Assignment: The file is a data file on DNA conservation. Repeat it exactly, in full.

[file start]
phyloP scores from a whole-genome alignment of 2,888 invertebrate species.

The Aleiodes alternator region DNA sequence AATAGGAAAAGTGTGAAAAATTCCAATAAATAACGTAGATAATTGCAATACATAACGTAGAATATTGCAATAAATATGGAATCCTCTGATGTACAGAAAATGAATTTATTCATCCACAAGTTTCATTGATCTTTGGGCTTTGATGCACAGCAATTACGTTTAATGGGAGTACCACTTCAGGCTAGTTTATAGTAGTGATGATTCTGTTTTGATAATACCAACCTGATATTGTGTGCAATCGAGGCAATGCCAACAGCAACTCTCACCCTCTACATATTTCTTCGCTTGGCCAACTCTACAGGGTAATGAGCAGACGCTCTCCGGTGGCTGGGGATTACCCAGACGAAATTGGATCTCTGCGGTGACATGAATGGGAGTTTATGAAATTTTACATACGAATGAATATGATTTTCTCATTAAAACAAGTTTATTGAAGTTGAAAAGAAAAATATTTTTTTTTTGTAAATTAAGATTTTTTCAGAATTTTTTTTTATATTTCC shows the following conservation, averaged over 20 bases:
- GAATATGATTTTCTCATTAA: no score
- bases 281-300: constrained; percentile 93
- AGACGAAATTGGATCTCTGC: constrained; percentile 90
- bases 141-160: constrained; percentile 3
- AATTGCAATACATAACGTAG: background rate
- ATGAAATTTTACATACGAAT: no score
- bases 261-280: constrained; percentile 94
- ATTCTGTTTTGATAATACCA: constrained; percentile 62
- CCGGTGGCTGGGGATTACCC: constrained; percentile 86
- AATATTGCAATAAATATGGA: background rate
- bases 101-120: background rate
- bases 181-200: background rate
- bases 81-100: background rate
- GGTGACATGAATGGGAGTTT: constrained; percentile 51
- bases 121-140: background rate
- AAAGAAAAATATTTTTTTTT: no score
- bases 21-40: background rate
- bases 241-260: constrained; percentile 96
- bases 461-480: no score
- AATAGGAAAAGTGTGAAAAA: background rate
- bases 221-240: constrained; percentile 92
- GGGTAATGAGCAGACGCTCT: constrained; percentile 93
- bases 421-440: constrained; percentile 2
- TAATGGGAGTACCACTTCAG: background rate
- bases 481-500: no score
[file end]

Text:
phyloP scores from a whole-genome alignment of 2,888 invertebrate species.

The Aleiodes alternator region DNA sequence AATAGGAAAAGTGTGAAAAATTCCAATAAATAACGTAGATAATTGCAATACATAACGTAGAATATTGCAATAAATATGGAATCCTCTGATGTACAGAAAATGAATTTATTCATCCACAAGTTTCATTGATCTTTGGGCTTTGATGCACAGCAATTACGTTTAATGGGAGTACCACTTCAGGCTAGTTTATAGTAGTGATGATTCTGTTTTGATAATACCAACCTGATATTGTGTGCAATCGAGGCAATGCCAACAGCAACTCTCACCCTCTACATATTTCTTCGCTTGGCCAACTCTACAGGGTAATGAGCAGACGCTCTCCGGTGGCTGGGGATTACCCAGACGAAATTGGATCTCTGCGGTGACATGAATGGGAGTTTATGAAATTTTACATACGAATGAATATGATTTTCTCATTAAAACAAGTTTATTGAAGTTGAAAAGAAAAATATTTTTTTTTTGTAAATTAAGATTTTTTCAGAATTTTTTTTTATATTTCC shows the following conservation, averaged over 20 bases:
- GAATATGATTTTCTCATTAA: no score
- bases 281-300: constrained; percentile 93
- AGACGAAATTGGATCTCTGC: constrained; percentile 90
- bases 141-160: constrained; percentile 3
- AATTGCAATACATAACGTAG: background rate
- ATGAAATTTTACATACGAAT: no score
- bases 261-280: constrained; percentile 94
- ATTCTGTTTTGATAATACCA: constrained; percentile 62
- CCGGTGGCTGGGGATTACCC: constrained; percentile 86
- AATATTGCAATAAATATGGA: background rate
- bases 101-120: background rate
- bases 181-200: background rate
- bases 81-100: background rate
- GGTGACATGAATGGGAGTTT: constrained; percentile 51
- bases 121-140: background rate
- AAAGAAAAATATTTTTTTTT: no score
- bases 21-40: background rate
- bases 241-260: constrained; percentile 96
- bases 461-480: no score
- AATAGGAAAAGTGTGAAAAA: background rate
- bases 221-240: constrained; percentile 92
- GGGTAATGAGCAGACGCTCT: constrained; percentile 93
- bases 421-440: constrained; percentile 2
- TAATGGGAGTACCACTTCAG: background rate
- bases 481-500: no score